Sunday, January 25, 2009


I'm considering consolidating two books into one since the setting is seeping into rules fairly heavily at this point. A few D&D setting books have done this, and I think Dark Sun would be a decent model. It follows a straight forward platform of roll stats - races - classes and so forth, just each individual part is very setting rich so by the time your done with the book you have a good idea of where the game is going to take you. I am leaning this direction at the moment since the rules companion is feeling somewhat dry.

Another option is to simply leave most of the rules out of the book and go with the setting material alone. I would simply throw in things like 'Elves receive +1 on Dexterity, -1 on Constitution', and let the reader use whatever they want as far as what rules to use. No xp blocks, no spells, no ability rules. Myself I would still stick with B/X and would likely recommend it somewhere therein. The Oculus would naturally be a separate list of rules, and something for status titles as well if I decided to use them. In a way this would work better. Instead of spelling out how a Halfling becomes a Sheriff I could simply leave it much more vague and solely in the realm of role-playing to achieve. I am not entirely happy with the changes I made anyhow so it may head this direction if I do not like where they end up. A lot of setting books went this route. Probably because there was only one set of rules in the market in the first place (AD&D probably), so it was just assumed that is what was used. I think this works well since even running 3.x I still found most of this material quite useful and easily translated for the most part. In fact I still find AD&D naturally intuitive since that is what I grew up playing. Too bad it has such a thick layer of wonkiness, to the point where you need a book of house rules to make it somewhat playable. I suppose this is why I tend to lean towards B/X mostly.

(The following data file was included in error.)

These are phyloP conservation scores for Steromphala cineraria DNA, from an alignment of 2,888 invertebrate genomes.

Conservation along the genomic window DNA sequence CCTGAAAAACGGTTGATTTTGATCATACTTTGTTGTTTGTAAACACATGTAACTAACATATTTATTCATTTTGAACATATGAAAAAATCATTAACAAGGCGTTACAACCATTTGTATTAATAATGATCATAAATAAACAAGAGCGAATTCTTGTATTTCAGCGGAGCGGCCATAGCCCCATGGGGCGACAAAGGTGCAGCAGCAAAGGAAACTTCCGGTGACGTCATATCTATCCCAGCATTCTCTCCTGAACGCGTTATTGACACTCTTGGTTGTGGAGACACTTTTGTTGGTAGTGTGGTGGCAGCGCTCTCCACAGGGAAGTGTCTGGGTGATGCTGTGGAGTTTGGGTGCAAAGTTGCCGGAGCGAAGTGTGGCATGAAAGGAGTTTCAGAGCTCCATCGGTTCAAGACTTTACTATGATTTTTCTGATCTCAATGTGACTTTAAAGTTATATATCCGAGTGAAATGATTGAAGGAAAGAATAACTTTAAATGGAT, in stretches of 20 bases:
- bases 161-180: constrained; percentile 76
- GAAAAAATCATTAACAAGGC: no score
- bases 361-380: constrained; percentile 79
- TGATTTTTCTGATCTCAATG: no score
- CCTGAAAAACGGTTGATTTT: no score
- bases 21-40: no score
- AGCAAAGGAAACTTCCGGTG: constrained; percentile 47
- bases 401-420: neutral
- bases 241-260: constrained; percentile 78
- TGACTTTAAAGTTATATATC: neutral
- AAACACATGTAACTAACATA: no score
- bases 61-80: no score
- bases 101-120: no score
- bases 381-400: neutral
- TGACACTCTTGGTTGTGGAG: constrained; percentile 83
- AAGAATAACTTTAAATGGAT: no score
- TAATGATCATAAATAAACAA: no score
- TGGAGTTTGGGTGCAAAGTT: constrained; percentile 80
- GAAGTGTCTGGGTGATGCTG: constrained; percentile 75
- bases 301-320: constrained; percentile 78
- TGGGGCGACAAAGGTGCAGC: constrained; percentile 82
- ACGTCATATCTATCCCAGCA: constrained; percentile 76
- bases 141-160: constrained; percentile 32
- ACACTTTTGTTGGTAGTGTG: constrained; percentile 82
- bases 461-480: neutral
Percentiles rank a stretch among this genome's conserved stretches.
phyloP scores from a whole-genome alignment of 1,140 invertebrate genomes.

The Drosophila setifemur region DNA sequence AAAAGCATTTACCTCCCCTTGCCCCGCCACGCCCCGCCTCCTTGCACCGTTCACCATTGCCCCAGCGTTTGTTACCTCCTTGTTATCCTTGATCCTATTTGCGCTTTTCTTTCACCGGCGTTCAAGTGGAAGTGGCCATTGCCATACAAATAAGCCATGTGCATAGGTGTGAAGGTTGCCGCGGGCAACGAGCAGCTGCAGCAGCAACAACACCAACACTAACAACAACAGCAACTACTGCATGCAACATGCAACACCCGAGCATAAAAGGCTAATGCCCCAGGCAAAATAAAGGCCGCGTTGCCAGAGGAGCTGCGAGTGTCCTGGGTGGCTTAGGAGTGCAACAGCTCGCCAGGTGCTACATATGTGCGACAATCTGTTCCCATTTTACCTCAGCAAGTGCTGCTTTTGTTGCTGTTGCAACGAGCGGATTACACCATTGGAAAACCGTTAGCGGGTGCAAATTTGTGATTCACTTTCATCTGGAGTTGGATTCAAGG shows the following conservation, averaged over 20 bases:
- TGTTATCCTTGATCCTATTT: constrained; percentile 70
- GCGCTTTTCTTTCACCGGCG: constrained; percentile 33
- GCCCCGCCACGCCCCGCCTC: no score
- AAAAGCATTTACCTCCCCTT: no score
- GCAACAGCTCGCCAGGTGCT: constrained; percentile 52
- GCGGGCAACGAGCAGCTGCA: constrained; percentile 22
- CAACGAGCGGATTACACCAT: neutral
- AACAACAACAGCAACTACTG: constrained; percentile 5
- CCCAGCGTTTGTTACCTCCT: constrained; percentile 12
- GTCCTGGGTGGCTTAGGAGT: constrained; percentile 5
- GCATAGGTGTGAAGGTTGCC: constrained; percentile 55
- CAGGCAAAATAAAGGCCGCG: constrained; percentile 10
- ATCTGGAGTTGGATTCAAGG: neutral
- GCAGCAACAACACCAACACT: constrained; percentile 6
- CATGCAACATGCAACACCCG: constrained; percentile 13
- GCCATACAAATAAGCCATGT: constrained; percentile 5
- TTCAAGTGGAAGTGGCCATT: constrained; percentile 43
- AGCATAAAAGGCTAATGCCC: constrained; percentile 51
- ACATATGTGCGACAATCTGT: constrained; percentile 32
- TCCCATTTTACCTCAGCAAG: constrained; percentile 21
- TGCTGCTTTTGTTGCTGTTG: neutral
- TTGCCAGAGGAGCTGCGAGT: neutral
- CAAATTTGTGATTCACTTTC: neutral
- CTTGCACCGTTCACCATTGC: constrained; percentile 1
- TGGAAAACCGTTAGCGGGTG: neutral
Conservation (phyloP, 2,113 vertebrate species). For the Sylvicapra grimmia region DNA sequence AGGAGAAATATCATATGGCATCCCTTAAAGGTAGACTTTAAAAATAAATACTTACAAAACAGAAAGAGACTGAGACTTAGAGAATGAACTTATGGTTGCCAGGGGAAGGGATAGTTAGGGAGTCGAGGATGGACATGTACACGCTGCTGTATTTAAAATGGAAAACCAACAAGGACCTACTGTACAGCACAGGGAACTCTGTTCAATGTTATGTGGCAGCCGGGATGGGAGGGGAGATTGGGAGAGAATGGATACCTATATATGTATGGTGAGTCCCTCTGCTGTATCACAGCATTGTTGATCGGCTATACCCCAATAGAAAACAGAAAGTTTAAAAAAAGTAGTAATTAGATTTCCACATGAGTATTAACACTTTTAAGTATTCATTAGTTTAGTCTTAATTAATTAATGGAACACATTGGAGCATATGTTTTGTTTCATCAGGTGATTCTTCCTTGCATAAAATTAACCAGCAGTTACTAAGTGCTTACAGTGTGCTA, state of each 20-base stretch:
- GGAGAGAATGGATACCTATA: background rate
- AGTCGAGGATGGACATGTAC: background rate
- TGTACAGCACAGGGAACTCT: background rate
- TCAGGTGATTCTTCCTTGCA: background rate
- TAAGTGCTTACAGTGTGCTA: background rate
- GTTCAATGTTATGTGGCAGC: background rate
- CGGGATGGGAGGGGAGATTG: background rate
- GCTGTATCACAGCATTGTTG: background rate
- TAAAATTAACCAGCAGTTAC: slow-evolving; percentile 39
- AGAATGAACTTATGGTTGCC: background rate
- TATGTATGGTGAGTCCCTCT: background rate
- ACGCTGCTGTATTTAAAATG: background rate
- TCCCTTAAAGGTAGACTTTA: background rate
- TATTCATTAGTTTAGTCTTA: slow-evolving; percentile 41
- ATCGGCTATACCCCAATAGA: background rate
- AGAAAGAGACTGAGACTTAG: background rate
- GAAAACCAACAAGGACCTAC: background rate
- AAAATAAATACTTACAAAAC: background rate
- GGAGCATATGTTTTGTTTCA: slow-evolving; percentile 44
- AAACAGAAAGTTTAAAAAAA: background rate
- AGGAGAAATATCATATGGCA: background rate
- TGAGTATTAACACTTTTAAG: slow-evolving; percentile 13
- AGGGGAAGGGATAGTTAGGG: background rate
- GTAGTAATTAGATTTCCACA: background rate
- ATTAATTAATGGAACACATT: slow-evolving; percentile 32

Overall I am more pleased with the non-rules material; the race lore, the Oculus, finnic history, the slant on classes, and so forth. I suppose I was intent on have the rules added in so it is essentially a 1-stop book, and you need nothing else. And there is still merit to that since at times it may not be so easy to have other rules on hand in Iraq. So, thats where I am at during the start of this week. I think I will go over some of the local geography and history this week but that will definately be in the back of my mind.

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